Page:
Showing posts from January, 2015

Don't Learn What You Don't Need

I've been spending more and more time thinking about Technical Excellence. How important it is, how hard it is to achieve, what is really is and what it isn't. There are two points of clarification to start with: I am not talking about Motor Development , or the gradual progression of technical abilities. I'm talking about Technical Excellence, specific to whatever stage of the development the athlete is at. I'm not talking about Technical Perfection or Competence. Excellence fits into a scale of technical development. If you look at the development of technical ability as a scale, Technical Limitations and Technical Perfection are at opposite ends of the scale. Both are pretty obvious. Athletes often develop technical limitations that prevent them from succeeding at an elite level (as always on this blog, we are talking about elite as athletes who win medals at World or Olympic level). Athletes occasionally develop technical perfection, which is great, bu

You Don't Know What You Don't Know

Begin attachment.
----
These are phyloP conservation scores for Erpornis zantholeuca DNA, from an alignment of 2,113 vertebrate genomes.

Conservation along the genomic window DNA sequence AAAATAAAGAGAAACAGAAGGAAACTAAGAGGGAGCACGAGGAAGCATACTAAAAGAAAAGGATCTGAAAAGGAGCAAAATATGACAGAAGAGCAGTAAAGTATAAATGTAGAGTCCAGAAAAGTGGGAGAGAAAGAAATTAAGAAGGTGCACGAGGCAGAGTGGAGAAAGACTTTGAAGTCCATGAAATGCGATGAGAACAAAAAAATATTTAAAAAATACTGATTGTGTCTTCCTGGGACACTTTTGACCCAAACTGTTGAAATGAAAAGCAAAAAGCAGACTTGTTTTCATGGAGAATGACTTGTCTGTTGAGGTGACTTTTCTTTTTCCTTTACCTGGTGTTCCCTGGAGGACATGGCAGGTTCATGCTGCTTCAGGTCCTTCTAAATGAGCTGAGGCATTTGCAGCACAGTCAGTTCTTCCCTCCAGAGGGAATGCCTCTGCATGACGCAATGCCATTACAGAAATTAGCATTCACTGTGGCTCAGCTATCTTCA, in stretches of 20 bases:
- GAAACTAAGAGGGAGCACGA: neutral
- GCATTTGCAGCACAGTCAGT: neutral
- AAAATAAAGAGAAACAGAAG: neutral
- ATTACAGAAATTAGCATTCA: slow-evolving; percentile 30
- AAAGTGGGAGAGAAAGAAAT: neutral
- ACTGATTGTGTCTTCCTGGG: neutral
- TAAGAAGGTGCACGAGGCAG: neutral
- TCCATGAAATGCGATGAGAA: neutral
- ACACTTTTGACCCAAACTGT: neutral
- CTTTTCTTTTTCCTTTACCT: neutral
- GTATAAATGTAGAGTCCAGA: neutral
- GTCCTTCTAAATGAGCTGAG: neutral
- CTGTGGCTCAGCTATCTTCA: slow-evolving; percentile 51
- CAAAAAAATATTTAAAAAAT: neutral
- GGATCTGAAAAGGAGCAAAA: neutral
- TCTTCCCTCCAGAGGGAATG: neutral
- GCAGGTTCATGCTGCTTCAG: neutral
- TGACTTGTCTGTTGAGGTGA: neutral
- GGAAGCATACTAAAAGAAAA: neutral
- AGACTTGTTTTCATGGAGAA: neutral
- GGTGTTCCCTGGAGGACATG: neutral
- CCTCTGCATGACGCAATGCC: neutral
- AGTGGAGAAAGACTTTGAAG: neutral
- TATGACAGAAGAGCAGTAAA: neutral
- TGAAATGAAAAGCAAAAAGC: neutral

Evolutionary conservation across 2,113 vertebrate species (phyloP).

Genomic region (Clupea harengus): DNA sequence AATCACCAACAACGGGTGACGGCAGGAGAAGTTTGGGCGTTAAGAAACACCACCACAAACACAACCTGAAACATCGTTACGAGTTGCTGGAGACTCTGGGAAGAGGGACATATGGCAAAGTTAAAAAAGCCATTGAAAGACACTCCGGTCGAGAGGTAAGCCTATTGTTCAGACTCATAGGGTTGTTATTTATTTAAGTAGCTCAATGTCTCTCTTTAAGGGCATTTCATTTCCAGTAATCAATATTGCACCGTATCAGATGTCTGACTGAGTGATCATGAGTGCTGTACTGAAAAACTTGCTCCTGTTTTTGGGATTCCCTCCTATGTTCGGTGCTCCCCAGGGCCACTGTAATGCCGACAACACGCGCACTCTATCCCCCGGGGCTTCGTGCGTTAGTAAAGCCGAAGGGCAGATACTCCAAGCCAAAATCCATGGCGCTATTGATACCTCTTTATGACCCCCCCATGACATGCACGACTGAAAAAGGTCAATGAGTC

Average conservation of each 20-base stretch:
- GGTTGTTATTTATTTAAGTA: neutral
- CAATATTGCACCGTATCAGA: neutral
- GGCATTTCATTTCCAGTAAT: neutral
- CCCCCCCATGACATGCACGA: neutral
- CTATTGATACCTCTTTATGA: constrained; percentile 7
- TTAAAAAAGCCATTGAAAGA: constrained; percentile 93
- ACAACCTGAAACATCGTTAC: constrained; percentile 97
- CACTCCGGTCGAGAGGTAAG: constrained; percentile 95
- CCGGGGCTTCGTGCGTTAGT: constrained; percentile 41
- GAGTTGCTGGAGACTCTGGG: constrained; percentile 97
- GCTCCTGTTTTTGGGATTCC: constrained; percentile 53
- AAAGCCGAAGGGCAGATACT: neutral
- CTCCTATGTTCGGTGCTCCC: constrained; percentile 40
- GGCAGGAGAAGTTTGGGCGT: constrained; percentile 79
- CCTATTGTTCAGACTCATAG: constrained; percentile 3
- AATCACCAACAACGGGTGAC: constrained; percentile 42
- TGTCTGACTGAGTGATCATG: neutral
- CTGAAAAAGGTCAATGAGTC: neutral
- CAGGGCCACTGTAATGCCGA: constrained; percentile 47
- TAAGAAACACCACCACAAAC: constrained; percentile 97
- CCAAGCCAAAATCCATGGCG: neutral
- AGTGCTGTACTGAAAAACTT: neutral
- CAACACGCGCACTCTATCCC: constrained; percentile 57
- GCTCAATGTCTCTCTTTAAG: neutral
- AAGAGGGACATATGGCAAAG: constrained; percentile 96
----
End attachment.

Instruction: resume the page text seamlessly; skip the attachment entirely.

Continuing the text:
Confucius  said, "What you know you know, what you don't know, you don't know."  Rumsfeld  talked about "Known knowns", and "unknown unknowns". This blog post isn't about either of those people. Its about recognising when you don't know something, and using that information wisely. Firstly - there are good aspects to not knowing, as well as negative. For some coaches , pre season is the best time of the year, because everything is still possible, and you don't yet know all the things that will end up going wrong! But....... I've coached professionally for much of the last 20 years. I've also spent quite a lot of time in coach development. One thing that has become clear is that when you are a younger coach, you have no idea what you don't know. 10 years ago I thought I was a much better coach than I think I am now. But at the same time, I know I'm a better coach now than I was 10 years ago! I just didn't kn